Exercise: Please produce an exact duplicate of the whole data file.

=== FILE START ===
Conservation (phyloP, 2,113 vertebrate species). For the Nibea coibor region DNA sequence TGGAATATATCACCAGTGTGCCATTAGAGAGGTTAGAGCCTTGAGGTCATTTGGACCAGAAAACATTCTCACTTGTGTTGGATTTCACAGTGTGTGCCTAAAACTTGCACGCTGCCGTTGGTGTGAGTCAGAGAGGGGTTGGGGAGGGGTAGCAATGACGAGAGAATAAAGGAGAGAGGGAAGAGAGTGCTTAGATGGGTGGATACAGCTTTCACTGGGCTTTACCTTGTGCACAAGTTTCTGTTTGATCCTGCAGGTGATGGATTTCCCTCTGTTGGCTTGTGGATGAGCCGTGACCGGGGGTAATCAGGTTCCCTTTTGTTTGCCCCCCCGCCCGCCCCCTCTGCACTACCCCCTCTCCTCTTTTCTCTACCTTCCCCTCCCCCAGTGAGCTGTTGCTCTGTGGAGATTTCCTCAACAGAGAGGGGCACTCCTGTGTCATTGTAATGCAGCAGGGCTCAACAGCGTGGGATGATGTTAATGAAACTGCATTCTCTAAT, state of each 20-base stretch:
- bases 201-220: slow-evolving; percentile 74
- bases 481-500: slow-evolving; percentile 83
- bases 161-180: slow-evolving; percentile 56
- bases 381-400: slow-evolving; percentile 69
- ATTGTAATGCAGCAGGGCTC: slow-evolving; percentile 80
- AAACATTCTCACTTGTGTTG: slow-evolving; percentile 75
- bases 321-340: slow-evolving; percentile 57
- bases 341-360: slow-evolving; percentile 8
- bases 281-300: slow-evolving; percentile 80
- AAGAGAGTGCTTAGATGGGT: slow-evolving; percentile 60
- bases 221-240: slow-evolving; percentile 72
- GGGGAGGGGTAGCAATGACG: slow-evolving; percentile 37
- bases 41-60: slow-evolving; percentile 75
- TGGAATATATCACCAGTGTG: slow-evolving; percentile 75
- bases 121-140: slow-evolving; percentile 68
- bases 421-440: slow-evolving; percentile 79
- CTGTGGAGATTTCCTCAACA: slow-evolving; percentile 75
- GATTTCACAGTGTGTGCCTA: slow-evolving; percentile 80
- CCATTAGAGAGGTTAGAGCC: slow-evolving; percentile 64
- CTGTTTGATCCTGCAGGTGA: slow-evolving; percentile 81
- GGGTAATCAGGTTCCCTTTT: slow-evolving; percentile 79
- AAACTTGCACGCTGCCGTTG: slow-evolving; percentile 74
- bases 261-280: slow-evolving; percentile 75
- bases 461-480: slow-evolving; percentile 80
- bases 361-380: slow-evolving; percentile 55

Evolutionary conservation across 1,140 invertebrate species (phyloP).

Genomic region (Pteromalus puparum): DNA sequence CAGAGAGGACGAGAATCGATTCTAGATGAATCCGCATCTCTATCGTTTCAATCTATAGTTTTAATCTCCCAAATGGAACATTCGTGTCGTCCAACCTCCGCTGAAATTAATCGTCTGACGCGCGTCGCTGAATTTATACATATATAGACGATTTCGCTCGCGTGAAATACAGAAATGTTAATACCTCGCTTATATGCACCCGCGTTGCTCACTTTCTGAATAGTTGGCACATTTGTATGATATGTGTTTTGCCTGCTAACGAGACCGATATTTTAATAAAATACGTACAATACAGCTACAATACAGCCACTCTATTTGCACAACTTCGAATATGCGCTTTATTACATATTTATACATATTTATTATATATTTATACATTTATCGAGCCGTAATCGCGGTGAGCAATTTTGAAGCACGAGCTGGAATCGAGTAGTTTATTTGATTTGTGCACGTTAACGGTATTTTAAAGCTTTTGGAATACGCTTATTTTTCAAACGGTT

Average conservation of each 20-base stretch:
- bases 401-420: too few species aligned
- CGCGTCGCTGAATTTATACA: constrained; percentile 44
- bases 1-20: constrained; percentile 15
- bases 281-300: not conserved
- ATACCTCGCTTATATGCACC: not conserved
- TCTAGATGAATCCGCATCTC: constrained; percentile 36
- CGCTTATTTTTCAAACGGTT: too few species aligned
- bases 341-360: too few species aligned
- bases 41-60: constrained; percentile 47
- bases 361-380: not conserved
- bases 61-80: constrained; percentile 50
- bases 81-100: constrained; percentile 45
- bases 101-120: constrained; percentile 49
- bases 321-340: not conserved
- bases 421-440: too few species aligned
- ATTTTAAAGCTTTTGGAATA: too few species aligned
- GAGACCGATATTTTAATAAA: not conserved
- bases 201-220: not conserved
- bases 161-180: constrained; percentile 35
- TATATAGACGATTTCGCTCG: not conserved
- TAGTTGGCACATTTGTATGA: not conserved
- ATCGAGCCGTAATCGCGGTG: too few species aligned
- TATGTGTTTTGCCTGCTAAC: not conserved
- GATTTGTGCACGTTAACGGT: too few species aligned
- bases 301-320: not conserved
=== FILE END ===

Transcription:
Conservation (phyloP, 2,113 vertebrate species). For the Nibea coibor region DNA sequence TGGAATATATCACCAGTGTGCCATTAGAGAGGTTAGAGCCTTGAGGTCATTTGGACCAGAAAACATTCTCACTTGTGTTGGATTTCACAGTGTGTGCCTAAAACTTGCACGCTGCCGTTGGTGTGAGTCAGAGAGGGGTTGGGGAGGGGTAGCAATGACGAGAGAATAAAGGAGAGAGGGAAGAGAGTGCTTAGATGGGTGGATACAGCTTTCACTGGGCTTTACCTTGTGCACAAGTTTCTGTTTGATCCTGCAGGTGATGGATTTCCCTCTGTTGGCTTGTGGATGAGCCGTGACCGGGGGTAATCAGGTTCCCTTTTGTTTGCCCCCCCGCCCGCCCCCTCTGCACTACCCCCTCTCCTCTTTTCTCTACCTTCCCCTCCCCCAGTGAGCTGTTGCTCTGTGGAGATTTCCTCAACAGAGAGGGGCACTCCTGTGTCATTGTAATGCAGCAGGGCTCAACAGCGTGGGATGATGTTAATGAAACTGCATTCTCTAAT, state of each 20-base stretch:
- bases 201-220: slow-evolving; percentile 74
- bases 481-500: slow-evolving; percentile 83
- bases 161-180: slow-evolving; percentile 56
- bases 381-400: slow-evolving; percentile 69
- ATTGTAATGCAGCAGGGCTC: slow-evolving; percentile 80
- AAACATTCTCACTTGTGTTG: slow-evolving; percentile 75
- bases 321-340: slow-evolving; percentile 57
- bases 341-360: slow-evolving; percentile 8
- bases 281-300: slow-evolving; percentile 80
- AAGAGAGTGCTTAGATGGGT: slow-evolving; percentile 60
- bases 221-240: slow-evolving; percentile 72
- GGGGAGGGGTAGCAATGACG: slow-evolving; percentile 37
- bases 41-60: slow-evolving; percentile 75
- TGGAATATATCACCAGTGTG: slow-evolving; percentile 75
- bases 121-140: slow-evolving; percentile 68
- bases 421-440: slow-evolving; percentile 79
- CTGTGGAGATTTCCTCAACA: slow-evolving; percentile 75
- GATTTCACAGTGTGTGCCTA: slow-evolving; percentile 80
- CCATTAGAGAGGTTAGAGCC: slow-evolving; percentile 64
- CTGTTTGATCCTGCAGGTGA: slow-evolving; percentile 81
- GGGTAATCAGGTTCCCTTTT: slow-evolving; percentile 79
- AAACTTGCACGCTGCCGTTG: slow-evolving; percentile 74
- bases 261-280: slow-evolving; percentile 75
- bases 461-480: slow-evolving; percentile 80
- bases 361-380: slow-evolving; percentile 55

Evolutionary conservation across 1,140 invertebrate species (phyloP).

Genomic region (Pteromalus puparum): DNA sequence CAGAGAGGACGAGAATCGATTCTAGATGAATCCGCATCTCTATCGTTTCAATCTATAGTTTTAATCTCCCAAATGGAACATTCGTGTCGTCCAACCTCCGCTGAAATTAATCGTCTGACGCGCGTCGCTGAATTTATACATATATAGACGATTTCGCTCGCGTGAAATACAGAAATGTTAATACCTCGCTTATATGCACCCGCGTTGCTCACTTTCTGAATAGTTGGCACATTTGTATGATATGTGTTTTGCCTGCTAACGAGACCGATATTTTAATAAAATACGTACAATACAGCTACAATACAGCCACTCTATTTGCACAACTTCGAATATGCGCTTTATTACATATTTATACATATTTATTATATATTTATACATTTATCGAGCCGTAATCGCGGTGAGCAATTTTGAAGCACGAGCTGGAATCGAGTAGTTTATTTGATTTGTGCACGTTAACGGTATTTTAAAGCTTTTGGAATACGCTTATTTTTCAAACGGTT

Average conservation of each 20-base stretch:
- bases 401-420: too few species aligned
- CGCGTCGCTGAATTTATACA: constrained; percentile 44
- bases 1-20: constrained; percentile 15
- bases 281-300: not conserved
- ATACCTCGCTTATATGCACC: not conserved
- TCTAGATGAATCCGCATCTC: constrained; percentile 36
- CGCTTATTTTTCAAACGGTT: too few species aligned
- bases 341-360: too few species aligned
- bases 41-60: constrained; percentile 47
- bases 361-380: not conserved
- bases 61-80: constrained; percentile 50
- bases 81-100: constrained; percentile 45
- bases 101-120: constrained; percentile 49
- bases 321-340: not conserved
- bases 421-440: too few species aligned
- ATTTTAAAGCTTTTGGAATA: too few species aligned
- GAGACCGATATTTTAATAAA: not conserved
- bases 201-220: not conserved
- bases 161-180: constrained; percentile 35
- TATATAGACGATTTCGCTCG: not conserved
- TAGTTGGCACATTTGTATGA: not conserved
- ATCGAGCCGTAATCGCGGTG: too few species aligned
- TATGTGTTTTGCCTGCTAAC: not conserved
- GATTTGTGCACGTTAACGGT: too few species aligned
- bases 301-320: not conserved